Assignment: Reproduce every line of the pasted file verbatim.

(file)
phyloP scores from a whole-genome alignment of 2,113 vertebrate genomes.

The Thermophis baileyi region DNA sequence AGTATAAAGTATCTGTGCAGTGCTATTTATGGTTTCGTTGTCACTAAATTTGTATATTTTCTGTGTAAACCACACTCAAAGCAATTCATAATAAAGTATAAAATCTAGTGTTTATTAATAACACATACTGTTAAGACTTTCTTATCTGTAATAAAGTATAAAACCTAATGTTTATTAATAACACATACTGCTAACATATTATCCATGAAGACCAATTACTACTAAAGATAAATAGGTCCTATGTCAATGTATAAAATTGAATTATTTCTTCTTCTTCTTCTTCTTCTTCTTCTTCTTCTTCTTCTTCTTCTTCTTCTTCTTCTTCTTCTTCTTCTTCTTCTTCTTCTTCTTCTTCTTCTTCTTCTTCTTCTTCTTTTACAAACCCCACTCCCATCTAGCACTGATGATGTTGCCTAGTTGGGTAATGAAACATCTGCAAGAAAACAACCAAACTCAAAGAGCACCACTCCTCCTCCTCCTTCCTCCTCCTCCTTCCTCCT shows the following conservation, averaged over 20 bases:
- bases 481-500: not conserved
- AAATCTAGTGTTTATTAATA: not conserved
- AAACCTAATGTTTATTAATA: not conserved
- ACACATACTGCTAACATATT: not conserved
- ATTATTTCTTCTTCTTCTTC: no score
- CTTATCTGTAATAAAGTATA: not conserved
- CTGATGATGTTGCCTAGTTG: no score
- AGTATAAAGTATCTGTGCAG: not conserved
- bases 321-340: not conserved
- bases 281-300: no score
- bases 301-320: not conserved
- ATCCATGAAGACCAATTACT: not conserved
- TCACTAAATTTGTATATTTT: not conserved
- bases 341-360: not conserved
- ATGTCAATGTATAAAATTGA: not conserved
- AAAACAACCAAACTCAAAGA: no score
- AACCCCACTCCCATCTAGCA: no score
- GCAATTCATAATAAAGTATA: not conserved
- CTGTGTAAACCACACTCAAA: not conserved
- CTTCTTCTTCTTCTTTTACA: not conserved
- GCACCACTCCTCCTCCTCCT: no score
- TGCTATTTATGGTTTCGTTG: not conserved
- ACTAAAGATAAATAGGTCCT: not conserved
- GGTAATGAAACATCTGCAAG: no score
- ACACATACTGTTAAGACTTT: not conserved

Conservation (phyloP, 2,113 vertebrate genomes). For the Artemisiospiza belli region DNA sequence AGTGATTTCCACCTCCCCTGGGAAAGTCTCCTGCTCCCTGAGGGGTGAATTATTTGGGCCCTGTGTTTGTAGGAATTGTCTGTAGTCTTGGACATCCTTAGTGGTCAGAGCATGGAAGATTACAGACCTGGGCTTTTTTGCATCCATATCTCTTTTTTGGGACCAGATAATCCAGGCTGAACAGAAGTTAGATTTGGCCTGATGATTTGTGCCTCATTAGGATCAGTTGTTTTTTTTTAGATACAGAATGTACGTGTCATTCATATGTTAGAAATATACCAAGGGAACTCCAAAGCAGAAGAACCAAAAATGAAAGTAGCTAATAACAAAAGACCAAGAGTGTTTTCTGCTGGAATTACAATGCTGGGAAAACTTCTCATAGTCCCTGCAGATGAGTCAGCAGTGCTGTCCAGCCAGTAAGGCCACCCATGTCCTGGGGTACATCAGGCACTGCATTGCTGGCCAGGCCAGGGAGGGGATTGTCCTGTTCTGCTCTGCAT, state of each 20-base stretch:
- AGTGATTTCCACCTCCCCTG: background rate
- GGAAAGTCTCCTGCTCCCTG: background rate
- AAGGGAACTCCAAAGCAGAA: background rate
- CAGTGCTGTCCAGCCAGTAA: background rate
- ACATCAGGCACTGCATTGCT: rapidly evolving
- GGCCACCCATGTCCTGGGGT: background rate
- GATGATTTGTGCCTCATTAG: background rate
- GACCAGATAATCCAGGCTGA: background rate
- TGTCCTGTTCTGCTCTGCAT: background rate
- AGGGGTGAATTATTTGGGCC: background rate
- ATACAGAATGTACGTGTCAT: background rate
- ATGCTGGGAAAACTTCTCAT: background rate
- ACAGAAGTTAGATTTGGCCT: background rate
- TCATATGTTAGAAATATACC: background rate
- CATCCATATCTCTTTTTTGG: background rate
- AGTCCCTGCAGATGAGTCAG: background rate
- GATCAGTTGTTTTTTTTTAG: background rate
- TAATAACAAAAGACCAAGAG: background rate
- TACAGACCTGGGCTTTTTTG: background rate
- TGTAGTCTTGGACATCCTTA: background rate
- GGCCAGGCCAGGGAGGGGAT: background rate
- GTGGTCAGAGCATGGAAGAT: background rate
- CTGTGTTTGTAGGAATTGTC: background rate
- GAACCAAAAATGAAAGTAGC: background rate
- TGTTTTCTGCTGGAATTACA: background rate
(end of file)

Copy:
phyloP scores from a whole-genome alignment of 2,113 vertebrate genomes.

The Thermophis baileyi region DNA sequence AGTATAAAGTATCTGTGCAGTGCTATTTATGGTTTCGTTGTCACTAAATTTGTATATTTTCTGTGTAAACCACACTCAAAGCAATTCATAATAAAGTATAAAATCTAGTGTTTATTAATAACACATACTGTTAAGACTTTCTTATCTGTAATAAAGTATAAAACCTAATGTTTATTAATAACACATACTGCTAACATATTATCCATGAAGACCAATTACTACTAAAGATAAATAGGTCCTATGTCAATGTATAAAATTGAATTATTTCTTCTTCTTCTTCTTCTTCTTCTTCTTCTTCTTCTTCTTCTTCTTCTTCTTCTTCTTCTTCTTCTTCTTCTTCTTCTTCTTCTTCTTCTTCTTCTTCTTCTTCTTCTTTTACAAACCCCACTCCCATCTAGCACTGATGATGTTGCCTAGTTGGGTAATGAAACATCTGCAAGAAAACAACCAAACTCAAAGAGCACCACTCCTCCTCCTCCTTCCTCCTCCTCCTTCCTCCT shows the following conservation, averaged over 20 bases:
- bases 481-500: not conserved
- AAATCTAGTGTTTATTAATA: not conserved
- AAACCTAATGTTTATTAATA: not conserved
- ACACATACTGCTAACATATT: not conserved
- ATTATTTCTTCTTCTTCTTC: no score
- CTTATCTGTAATAAAGTATA: not conserved
- CTGATGATGTTGCCTAGTTG: no score
- AGTATAAAGTATCTGTGCAG: not conserved
- bases 321-340: not conserved
- bases 281-300: no score
- bases 301-320: not conserved
- ATCCATGAAGACCAATTACT: not conserved
- TCACTAAATTTGTATATTTT: not conserved
- bases 341-360: not conserved
- ATGTCAATGTATAAAATTGA: not conserved
- AAAACAACCAAACTCAAAGA: no score
- AACCCCACTCCCATCTAGCA: no score
- GCAATTCATAATAAAGTATA: not conserved
- CTGTGTAAACCACACTCAAA: not conserved
- CTTCTTCTTCTTCTTTTACA: not conserved
- GCACCACTCCTCCTCCTCCT: no score
- TGCTATTTATGGTTTCGTTG: not conserved
- ACTAAAGATAAATAGGTCCT: not conserved
- GGTAATGAAACATCTGCAAG: no score
- ACACATACTGTTAAGACTTT: not conserved

Conservation (phyloP, 2,113 vertebrate genomes). For the Artemisiospiza belli region DNA sequence AGTGATTTCCACCTCCCCTGGGAAAGTCTCCTGCTCCCTGAGGGGTGAATTATTTGGGCCCTGTGTTTGTAGGAATTGTCTGTAGTCTTGGACATCCTTAGTGGTCAGAGCATGGAAGATTACAGACCTGGGCTTTTTTGCATCCATATCTCTTTTTTGGGACCAGATAATCCAGGCTGAACAGAAGTTAGATTTGGCCTGATGATTTGTGCCTCATTAGGATCAGTTGTTTTTTTTTAGATACAGAATGTACGTGTCATTCATATGTTAGAAATATACCAAGGGAACTCCAAAGCAGAAGAACCAAAAATGAAAGTAGCTAATAACAAAAGACCAAGAGTGTTTTCTGCTGGAATTACAATGCTGGGAAAACTTCTCATAGTCCCTGCAGATGAGTCAGCAGTGCTGTCCAGCCAGTAAGGCCACCCATGTCCTGGGGTACATCAGGCACTGCATTGCTGGCCAGGCCAGGGAGGGGATTGTCCTGTTCTGCTCTGCAT, state of each 20-base stretch:
- AGTGATTTCCACCTCCCCTG: background rate
- GGAAAGTCTCCTGCTCCCTG: background rate
- AAGGGAACTCCAAAGCAGAA: background rate
- CAGTGCTGTCCAGCCAGTAA: background rate
- ACATCAGGCACTGCATTGCT: rapidly evolving
- GGCCACCCATGTCCTGGGGT: background rate
- GATGATTTGTGCCTCATTAG: background rate
- GACCAGATAATCCAGGCTGA: background rate
- TGTCCTGTTCTGCTCTGCAT: background rate
- AGGGGTGAATTATTTGGGCC: background rate
- ATACAGAATGTACGTGTCAT: background rate
- ATGCTGGGAAAACTTCTCAT: background rate
- ACAGAAGTTAGATTTGGCCT: background rate
- TCATATGTTAGAAATATACC: background rate
- CATCCATATCTCTTTTTTGG: background rate
- AGTCCCTGCAGATGAGTCAG: background rate
- GATCAGTTGTTTTTTTTTAG: background rate
- TAATAACAAAAGACCAAGAG: background rate
- TACAGACCTGGGCTTTTTTG: background rate
- TGTAGTCTTGGACATCCTTA: background rate
- GGCCAGGCCAGGGAGGGGAT: background rate
- GTGGTCAGAGCATGGAAGAT: background rate
- CTGTGTTTGTAGGAATTGTC: background rate
- GAACCAAAAATGAAAGTAGC: background rate
- TGTTTTCTGCTGGAATTACA: background rate